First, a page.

- Bernd Kimmel. Joseph M. Olbrich 1867–1908 (in German). p. 264 (Mathildenhöhe 18 September - 27 November 1983, exhibition catalogue)
- "Erneuerung Hallendach Hauptbahnhof Darmstadt" (in German). Ed. Züblin AG. Archived from the original on 4 March 2016. Retrieved 4 May 2012.
- "HEAG AirLiner timetable 2015" (PDF) (in German). Retrieved 27 Aug 2015.
- "Wettbewerb für Vorentwürfe zum Empfangsgebäude auf dem neuen Hauptbahnhof in Darmstadt" (PDF). Zentralblatt der Bauverwaltung (in German). Berlin: 118–120. 29 February 1908.
- Heinz Schomann (2005). Landesamt für Denkmalpflege Hessen (ed.). Kulturdenkmäler in Hessen. Eisenbahn in Hessen. Kulturdenkmäler in Hessen. Denkmaltopographie Bundesrepublik Deutschland (in German). 2.1: Eisenbahnbauten und -strecken 1839–1939. Stuttgart: Theiss Verlag. pp. 62ff. ISBN 3-8062-1917-6.
- Heinz Schomann (1994). Landesamt für Denkmalpflege Hessen (ed.). Stadt Darmstadt. Kulturdenkmäler in Hessen. Denkmaltopographie Bundesrepublik Deutschland (in German). Braunschweig: Friedr. Vieweg & Sohn Verlagsges. pp. 562ff. ISBN 3-528-06249-5.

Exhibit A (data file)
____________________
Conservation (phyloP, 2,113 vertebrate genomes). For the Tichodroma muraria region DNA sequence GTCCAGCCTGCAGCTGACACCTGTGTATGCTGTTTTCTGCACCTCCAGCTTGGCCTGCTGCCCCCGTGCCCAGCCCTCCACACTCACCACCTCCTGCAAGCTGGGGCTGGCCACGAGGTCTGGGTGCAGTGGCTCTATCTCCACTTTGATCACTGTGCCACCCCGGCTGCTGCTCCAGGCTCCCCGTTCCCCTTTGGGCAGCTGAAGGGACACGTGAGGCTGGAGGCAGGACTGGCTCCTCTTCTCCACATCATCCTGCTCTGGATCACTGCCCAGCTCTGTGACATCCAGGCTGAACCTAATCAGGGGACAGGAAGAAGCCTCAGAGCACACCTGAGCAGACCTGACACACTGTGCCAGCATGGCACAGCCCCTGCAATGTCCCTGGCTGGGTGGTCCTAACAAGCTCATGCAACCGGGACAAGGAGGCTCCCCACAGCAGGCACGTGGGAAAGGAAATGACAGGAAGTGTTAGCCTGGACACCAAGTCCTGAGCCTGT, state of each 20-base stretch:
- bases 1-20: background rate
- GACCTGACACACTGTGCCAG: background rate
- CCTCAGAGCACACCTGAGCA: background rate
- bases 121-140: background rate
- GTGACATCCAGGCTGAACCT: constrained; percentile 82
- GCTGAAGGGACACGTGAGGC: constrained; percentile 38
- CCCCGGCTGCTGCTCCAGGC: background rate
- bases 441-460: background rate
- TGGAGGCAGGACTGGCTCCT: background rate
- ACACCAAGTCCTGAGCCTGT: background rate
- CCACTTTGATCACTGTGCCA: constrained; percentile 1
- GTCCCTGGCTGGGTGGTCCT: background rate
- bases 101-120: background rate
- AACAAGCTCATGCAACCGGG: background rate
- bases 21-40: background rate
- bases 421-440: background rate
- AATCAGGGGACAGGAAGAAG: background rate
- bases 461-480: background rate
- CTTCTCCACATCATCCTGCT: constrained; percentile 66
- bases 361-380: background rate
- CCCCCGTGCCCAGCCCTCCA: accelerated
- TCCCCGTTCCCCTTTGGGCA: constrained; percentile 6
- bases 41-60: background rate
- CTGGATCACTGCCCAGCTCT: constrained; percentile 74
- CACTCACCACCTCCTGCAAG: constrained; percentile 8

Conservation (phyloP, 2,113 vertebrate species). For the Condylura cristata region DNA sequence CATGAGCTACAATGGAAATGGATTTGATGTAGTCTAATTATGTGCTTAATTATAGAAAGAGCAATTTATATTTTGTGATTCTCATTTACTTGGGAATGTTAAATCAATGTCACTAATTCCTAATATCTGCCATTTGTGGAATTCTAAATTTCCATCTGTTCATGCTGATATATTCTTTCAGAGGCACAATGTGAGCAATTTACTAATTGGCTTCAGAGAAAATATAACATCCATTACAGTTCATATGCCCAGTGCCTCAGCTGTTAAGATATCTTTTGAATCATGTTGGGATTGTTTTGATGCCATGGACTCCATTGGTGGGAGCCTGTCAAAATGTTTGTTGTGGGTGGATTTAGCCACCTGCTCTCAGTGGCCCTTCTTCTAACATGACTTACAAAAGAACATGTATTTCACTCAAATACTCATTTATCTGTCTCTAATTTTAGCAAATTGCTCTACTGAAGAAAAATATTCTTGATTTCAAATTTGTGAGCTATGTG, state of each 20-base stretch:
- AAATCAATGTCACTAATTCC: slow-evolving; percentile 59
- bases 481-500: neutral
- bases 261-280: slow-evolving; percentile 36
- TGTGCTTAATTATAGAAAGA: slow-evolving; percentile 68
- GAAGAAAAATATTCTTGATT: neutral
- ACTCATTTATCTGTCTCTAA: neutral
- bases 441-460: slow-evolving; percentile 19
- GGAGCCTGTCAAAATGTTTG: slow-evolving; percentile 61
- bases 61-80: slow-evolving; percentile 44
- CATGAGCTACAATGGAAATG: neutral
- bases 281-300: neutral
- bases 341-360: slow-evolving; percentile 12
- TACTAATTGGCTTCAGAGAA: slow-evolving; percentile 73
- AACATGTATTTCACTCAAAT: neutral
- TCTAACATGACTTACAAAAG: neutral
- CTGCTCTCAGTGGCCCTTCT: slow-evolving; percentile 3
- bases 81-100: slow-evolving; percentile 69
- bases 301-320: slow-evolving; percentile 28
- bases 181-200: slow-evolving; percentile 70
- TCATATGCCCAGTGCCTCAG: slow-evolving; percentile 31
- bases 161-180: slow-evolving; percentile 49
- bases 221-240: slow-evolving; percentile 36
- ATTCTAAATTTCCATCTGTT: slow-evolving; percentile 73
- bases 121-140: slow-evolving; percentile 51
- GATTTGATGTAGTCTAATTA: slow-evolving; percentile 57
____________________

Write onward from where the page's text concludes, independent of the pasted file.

- Angelika Nold, ed. (1976). "Das Empfangsgebäude des Hauptbahnhofs in Darmstadt. Ein Phyrrhussieg des Jugendstils". Hessische Heimat (in German). 26 (4): 115–125.
- "Track plan of Darmstadt Hbf" (PDF; 259.2 KB) (in German). Deutsche Bahn. Retrieved 4 May 2012.
- "(Old) photographs of Darmstadt Hauptbahnhof" (in German). Retrieved 4 May 2012.
- "Information about tram connections to central Darmstadt" (PDF) (in German). DADINA. Archived from the original (PDF-Datei; 315 kB) on 18 April 2013. Retrieved 4 May 2012.
|Wikimedia Commons has media related to Darmstadt Hauptbahnhof.|